Duration of therapy — In a systematic review, short-course antimicrobial therapy (two to four days) was as effective as standard duration (7 to 14 days) therapy in eradicating bacteria in children with suspected lower UTI (ie, afebrile children) [54]. In a retrospective cohort study, children hospitalized with UTI who had bacteremia more often received long-course (≥4 days) than short-course (<3 days) intravenous antibiotic treatment [55]. However, little evidence is available to guide duration of antimicrobial therapy in children with febrile UTIs. A multicenter trial, sponsored by the National Institutes of Health, is being conducted to determine the efficacy of short-course therapy for UTI in children [56]. If the trial demonstrates that short-course therapy is efficacious, clinicians may be able to limit the duration of exposure to antimicrobials to that needed to eradicate the offending uropathogen, reducing the likelihood of adverse events and the emergence of bacterial resistance.

In the meantime, we suggest a longer course of therapy for febrile children (usually 10 days) and a short course of therapy (three to five days) for immune-competent children presenting without fever.

Oral antibiotics can be used to complete the course of therapy for patients who are initially treated with parenteral antibiotics. We generally switch to oral antibiotics when the patient is tolerating oral fluids and has been afebrile for 24 hours. There is no minimum duration for parenteral therapy. In a retrospective cohort study of 3973 infants <60 days admitted to the hospital for parenteral therapy of UTI without bacteremia, duration of parenteral therapy was not associated with rate of readmission [57].

Response to therapy

Clinical response — The clinical condition of most patients improves within 24 to 48 hours of initiation of appropriate antimicrobial therapy [58].

The mean time to resolution of fever is 24 hours, but fever may persist beyond 48 hours [4]. In a review of 288 children younger than two years who were admitted to a tertiary-care children's hospital with febrile UTI, 89 percent were afebrile within 48 hours of antimicrobial therapy [58]. No differences were noted between those who remained febrile >48 hours and those who were afebrile within 48 hours with respect to bacteremia (10 and 8 percent, respectively), hydronephrosis (3 and 5 percent, respectively) and significant vesicoureteral reflux (VUR) (19 and 14 percent, respectively).

In children whose clinical condition (other than persistent fever) worsens or fails to improve as expected within 48 hours of initiation of antimicrobial therapy, broadening antimicrobial therapy may be indicated if the culture and sensitivity results are not yet available. As an example, most of the empiric regimens suggested above do not provide adequate coverage for Enterococcus, and the addition of ampicillin or amoxicillin may be warranted. (See 'Choice of agent' above.)

In addition, in children who worsen or fail to improve within 48 hours, renal and bladder ultrasonography should be performed as soon as possible (to evaluate the presence of a renal abscess or surgically correctable anatomic abnormalities or obstruction) [3,59,60]. (See 'Imaging' below.)

Repeat urine culture — Several observational studies suggest there is little utility in repeating the urine culture in children with UTI who are treated with an antibiotic to which their uropathogen is susceptible [58,61,62].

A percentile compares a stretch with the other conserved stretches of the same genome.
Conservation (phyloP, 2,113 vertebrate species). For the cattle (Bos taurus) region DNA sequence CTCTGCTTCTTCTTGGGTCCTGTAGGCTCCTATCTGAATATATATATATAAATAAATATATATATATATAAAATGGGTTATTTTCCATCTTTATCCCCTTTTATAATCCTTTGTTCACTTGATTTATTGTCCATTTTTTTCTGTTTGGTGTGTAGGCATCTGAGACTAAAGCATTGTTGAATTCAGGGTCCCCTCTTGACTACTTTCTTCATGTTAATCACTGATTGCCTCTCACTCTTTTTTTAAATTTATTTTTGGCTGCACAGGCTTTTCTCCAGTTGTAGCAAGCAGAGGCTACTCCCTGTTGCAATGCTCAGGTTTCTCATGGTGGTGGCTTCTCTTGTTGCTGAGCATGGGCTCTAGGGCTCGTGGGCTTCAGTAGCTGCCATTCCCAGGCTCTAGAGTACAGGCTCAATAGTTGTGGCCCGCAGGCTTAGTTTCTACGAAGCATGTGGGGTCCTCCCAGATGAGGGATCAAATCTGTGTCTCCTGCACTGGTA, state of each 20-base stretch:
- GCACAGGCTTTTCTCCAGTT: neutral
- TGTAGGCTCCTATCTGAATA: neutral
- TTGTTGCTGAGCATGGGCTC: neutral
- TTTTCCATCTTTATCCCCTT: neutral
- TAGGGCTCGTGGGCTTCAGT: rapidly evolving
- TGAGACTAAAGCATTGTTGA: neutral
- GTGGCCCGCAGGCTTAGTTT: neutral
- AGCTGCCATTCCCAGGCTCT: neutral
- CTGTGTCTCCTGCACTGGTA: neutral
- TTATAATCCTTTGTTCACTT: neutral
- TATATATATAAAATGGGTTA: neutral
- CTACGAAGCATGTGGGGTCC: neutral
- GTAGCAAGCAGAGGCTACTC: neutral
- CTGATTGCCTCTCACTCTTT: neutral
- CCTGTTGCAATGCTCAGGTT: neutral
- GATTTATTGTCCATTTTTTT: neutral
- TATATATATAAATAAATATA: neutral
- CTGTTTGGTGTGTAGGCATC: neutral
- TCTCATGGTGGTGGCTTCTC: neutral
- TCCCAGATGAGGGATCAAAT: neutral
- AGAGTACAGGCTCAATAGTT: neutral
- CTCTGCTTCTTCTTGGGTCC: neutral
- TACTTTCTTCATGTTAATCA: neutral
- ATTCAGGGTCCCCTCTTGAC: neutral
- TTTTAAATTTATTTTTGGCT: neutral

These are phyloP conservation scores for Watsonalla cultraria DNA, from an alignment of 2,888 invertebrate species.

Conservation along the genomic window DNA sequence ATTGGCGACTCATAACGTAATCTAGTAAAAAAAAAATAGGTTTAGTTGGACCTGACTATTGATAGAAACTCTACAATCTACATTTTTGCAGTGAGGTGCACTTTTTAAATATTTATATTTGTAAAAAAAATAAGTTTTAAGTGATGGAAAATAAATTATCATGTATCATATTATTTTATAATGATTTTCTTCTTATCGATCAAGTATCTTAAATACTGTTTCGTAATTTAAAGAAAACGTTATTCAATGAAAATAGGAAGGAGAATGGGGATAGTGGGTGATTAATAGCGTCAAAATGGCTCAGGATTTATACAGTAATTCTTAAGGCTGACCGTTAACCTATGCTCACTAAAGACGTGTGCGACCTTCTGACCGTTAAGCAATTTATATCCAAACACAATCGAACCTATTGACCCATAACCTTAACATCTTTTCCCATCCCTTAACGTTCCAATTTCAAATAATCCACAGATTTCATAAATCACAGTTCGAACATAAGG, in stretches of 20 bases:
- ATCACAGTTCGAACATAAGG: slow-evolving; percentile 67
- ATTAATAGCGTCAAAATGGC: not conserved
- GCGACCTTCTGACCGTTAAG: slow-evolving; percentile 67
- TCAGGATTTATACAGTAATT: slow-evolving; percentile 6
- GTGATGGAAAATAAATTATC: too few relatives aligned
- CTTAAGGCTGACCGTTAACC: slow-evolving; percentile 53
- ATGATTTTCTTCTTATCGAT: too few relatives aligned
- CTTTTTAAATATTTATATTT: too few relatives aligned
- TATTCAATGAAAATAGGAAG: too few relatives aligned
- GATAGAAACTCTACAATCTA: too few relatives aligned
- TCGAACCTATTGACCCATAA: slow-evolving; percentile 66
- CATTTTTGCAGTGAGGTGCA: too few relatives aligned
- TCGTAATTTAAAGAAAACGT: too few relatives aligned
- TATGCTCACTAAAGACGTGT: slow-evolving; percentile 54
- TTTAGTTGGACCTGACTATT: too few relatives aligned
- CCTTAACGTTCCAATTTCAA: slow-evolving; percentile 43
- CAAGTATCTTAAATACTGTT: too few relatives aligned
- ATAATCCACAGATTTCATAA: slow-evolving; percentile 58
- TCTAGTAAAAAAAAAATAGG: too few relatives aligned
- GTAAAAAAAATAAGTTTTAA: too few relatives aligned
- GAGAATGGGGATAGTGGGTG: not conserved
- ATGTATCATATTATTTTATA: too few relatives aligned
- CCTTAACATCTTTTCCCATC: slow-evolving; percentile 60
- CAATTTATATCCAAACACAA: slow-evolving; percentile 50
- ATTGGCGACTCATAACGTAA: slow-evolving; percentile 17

Accordingly, it is not necessary to routinely obtain repeat urine cultures during antimicrobial therapy to document sterilization of the urine, provided that the child has had the expected clinical response and the uropathogen is susceptible to the antibiotic that is used for treatment [63,64]. However, urine cultures should be performed after 48 hours of therapy if the patient fails to respond clinically or if the uropathogen is not susceptible (intermediate or resistant) to the antibiotic that is being used for treatment. It is important to routinely perform susceptibility testing on the isolated uropathogens to avoid unnecessary delay in administration of appropriate therapy.

Prophylactic antibiotics — Decisions regarding prophylactic antibiotics for children following initial febrile UTI should be made on a case-by-case basis.

●Antibiotic prophylaxis for children who have undergone voiding cystourethrogram (VCUG) and have documented VUR (of any grade) is discussed separately (see 'Voiding cystourethrogram'below and "Management of vesicoureteral reflux")

●For children who have undergone VCUG and do not have VUR or other renal/urologic abnormalities, but who had a severe or protracted course of illness or have risk factors for recurrence (eg, febrile seizures, prolonged hospitalization, renal abscess, single kidney, bladder and bowel dysfunction), and in whom prevention of any recurrence would be desirable, we discuss the risks and potential benefits of antimicrobial prophylaxis with families [65].

The 2011 AAP practice guideline (reaffirmed in 2016) does not recommend prophylactic antimicrobials following the first febrile UTI in children 2 to 24 months [3,66]. The United Kingdom's National Institute for Health and Care Excellence (NICE) guideline for UTI in children indicates that antibiotic prophylaxis should not be routinely recommended in infants and children following their first UTI but may be warranted after recurrent UTI [63]. (See "Urinary tract infections in children: Long-term management and prevention", section on 'Antimicrobial prophylaxis'.)

ADJUNCTIVE THERAPIES